Silent Night ornament, adapted from a Dimensions kit "Silent Night Banner" and stitched on 22 count antique white hardanger fabric.
To assemble this octagonal ornament I used one stitched piece, one backing piece, two pieces of cardboard backing, fleece padding, purchased cording and ribbons.
To begin I used pins to mark the desired width of the finished piece. Since the stitched design was as wide as it was high I could just count out the same number of threads from each side. I used this measurement to help mark and cut my backing boards.
I pressed the fabric under along the threads that corresponded to the pins.
I applied glue to one side of each of my backing pieces, (I used glue stick.) and laid them glue side down on the fleece padding. (I like to use thermolam, baby fleece or dense quilt batting.)
When the glue was set I cut the padding around the backing board shapes. (For flat padded ornaments I like to use illustration board or light weight mat board. I'm told that comic book boards are a good weight too.) I then laid them padded side down on the back of the stitched piece and backing fabric.
I applied double sided tape to alternating edges of the backing boards. I explain why I fold the edges for the back and front in a different order on this blog page. (If I didn't have double sided tape I would have preferred using a fast drying glue like Fabritac but white glue works too.)
I removed the backing paper from the tape and folded over the edges. Because of the thickness of the padding the fabric was pulled nice and tight on the front of the ornament. If it wasn't I would have pulled each edge over another thread or so more. (If I had used white glue I would have used clothespins to hold the fabric in place until the glue was dry.)
I applied double sided tape to the free edges of the backing board and folded over the remaining edges of the fabric. Again I pulled the fabric so that it was nice and tight on the front side.
If I had wanted a hanging cord that emerged from the center of the ornament, like this one I made in 2007, I would now have glued it to one of the backs.
I applied glue to the folded over fabric. (I don't apply glue to the center of the ornament when I am gluing the ornament "sandwich" together. That is because some parts at the edge of an ornament may have 4 to 6 layers of fabric and in the center of the ornament there are none. If I forced the centers to stick together I would be making the ornament a little concave at the center.) I used Fabritac glue and I applied a generous amount, but not so much that it would ooze out the sides when I assembled the ornament.
I pressed the two ornament halves together, placed them on a flat surface and applied weight to the top. (If I had used white glue I might have used clothespins around the edge instead.)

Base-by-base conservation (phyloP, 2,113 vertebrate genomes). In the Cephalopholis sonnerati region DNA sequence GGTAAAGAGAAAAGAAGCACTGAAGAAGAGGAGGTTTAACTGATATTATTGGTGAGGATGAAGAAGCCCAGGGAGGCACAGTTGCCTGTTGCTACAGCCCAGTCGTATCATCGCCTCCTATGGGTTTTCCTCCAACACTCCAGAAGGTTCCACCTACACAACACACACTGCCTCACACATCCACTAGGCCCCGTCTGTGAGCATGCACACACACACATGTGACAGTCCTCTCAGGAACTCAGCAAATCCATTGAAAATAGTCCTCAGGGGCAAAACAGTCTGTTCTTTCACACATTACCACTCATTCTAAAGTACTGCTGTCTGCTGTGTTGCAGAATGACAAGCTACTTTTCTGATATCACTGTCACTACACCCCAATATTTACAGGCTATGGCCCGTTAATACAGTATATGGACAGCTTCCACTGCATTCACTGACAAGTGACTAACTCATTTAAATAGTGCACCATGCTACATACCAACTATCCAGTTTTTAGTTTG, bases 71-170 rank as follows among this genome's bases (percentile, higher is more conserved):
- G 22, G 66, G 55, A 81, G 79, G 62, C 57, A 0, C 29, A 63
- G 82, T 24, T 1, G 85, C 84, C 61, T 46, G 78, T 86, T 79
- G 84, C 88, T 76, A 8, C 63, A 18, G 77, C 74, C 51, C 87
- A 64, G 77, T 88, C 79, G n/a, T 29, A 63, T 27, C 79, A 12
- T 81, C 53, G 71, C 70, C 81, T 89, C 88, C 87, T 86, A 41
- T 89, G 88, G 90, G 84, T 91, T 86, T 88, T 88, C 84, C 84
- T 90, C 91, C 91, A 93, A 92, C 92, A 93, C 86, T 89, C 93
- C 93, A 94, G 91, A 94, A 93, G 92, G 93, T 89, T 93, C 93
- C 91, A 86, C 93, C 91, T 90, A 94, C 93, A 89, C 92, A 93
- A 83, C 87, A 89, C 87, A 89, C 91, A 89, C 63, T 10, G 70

When the glue was well set I wrapped the cording around the ornament and cut it to a length that would give the ornament a bit of a tail. I prepared the ends of the cording and used a pin to mark the center of it. Click here to visit the page where I explain how I finish the ends of commercial cording. (Or click here to visit the page where I explain how I make cording and finish the ends as a tassel.)
I stuck the pin into the gap in the top center of the ornament,
then moved the cording out of the way while I used a toothpick to apply glue to the gap along the top edge and the two adjacent sloping sides.
I used a clean toothpick to remove any excess glue, pressed the cording into the glue and inserted a pin just below the end of the glue. I removed any visible glue with another clean toothpick and left the ornament to dry.
When it was dry I removed the pins then used a toothpicks to neatly apply glue to the gap all the way down to the base of the octagon. I pressed the cording into the glue and stuck a pin into the cording at the bottom corner of the octagon. I used a clean toothpick to remove any visible glue and left it to dry.
When the glue was dry I used the same process to glue the cording to the gap at the base of the ornament and left it to dry.
When the glue was dry I removed the pins, threaded a needle with thread that matched the cording and poked it through the cording at the center bottom of the ornament.
I wrapped the two ends of the thread around the cording to form the tail. I threaded both ends of the thread through the needle and stuck it into the center of one of the ends of the cording. When it emerged I gave the thread a tug and cut it close to the cording so that the ends disappeared into the cording.
I laid a piece of 1/4 inch white organdy ribbon over the tail and I tied a piece of narrow navy blue ribbon over the thread wraps and organdy ribbon.
I folded the organdy ribbon down and tied a bow in the navy blue ribbon. I threaded my hanging thread onto a tapestry needle and poked it beneath the cording at the center top of the ornament. I removed the needle, tied a knot and trimmed the cord above the knot.
After I finished this ornament I used the same process to assemble this Santa and Baby ornament. When I folded over the sloped corners I wished that I had taken an extra step to center this ornament because the narrower border around the stitched design made it obvious that the pressed square wasn't enough to keep the border equal all the way around. I had to lift and shift the four folded over edges that I had already stuck down.
Adapted from a Bucilla kit, Santa & Baby
I could have prevented this if I had basted a line that corresponded to all 8 edges, like I did when I made 18 of these ornament in 2007,
or if I had basted the center lines of the design and matched them with center lines drawn on the back of the backing board.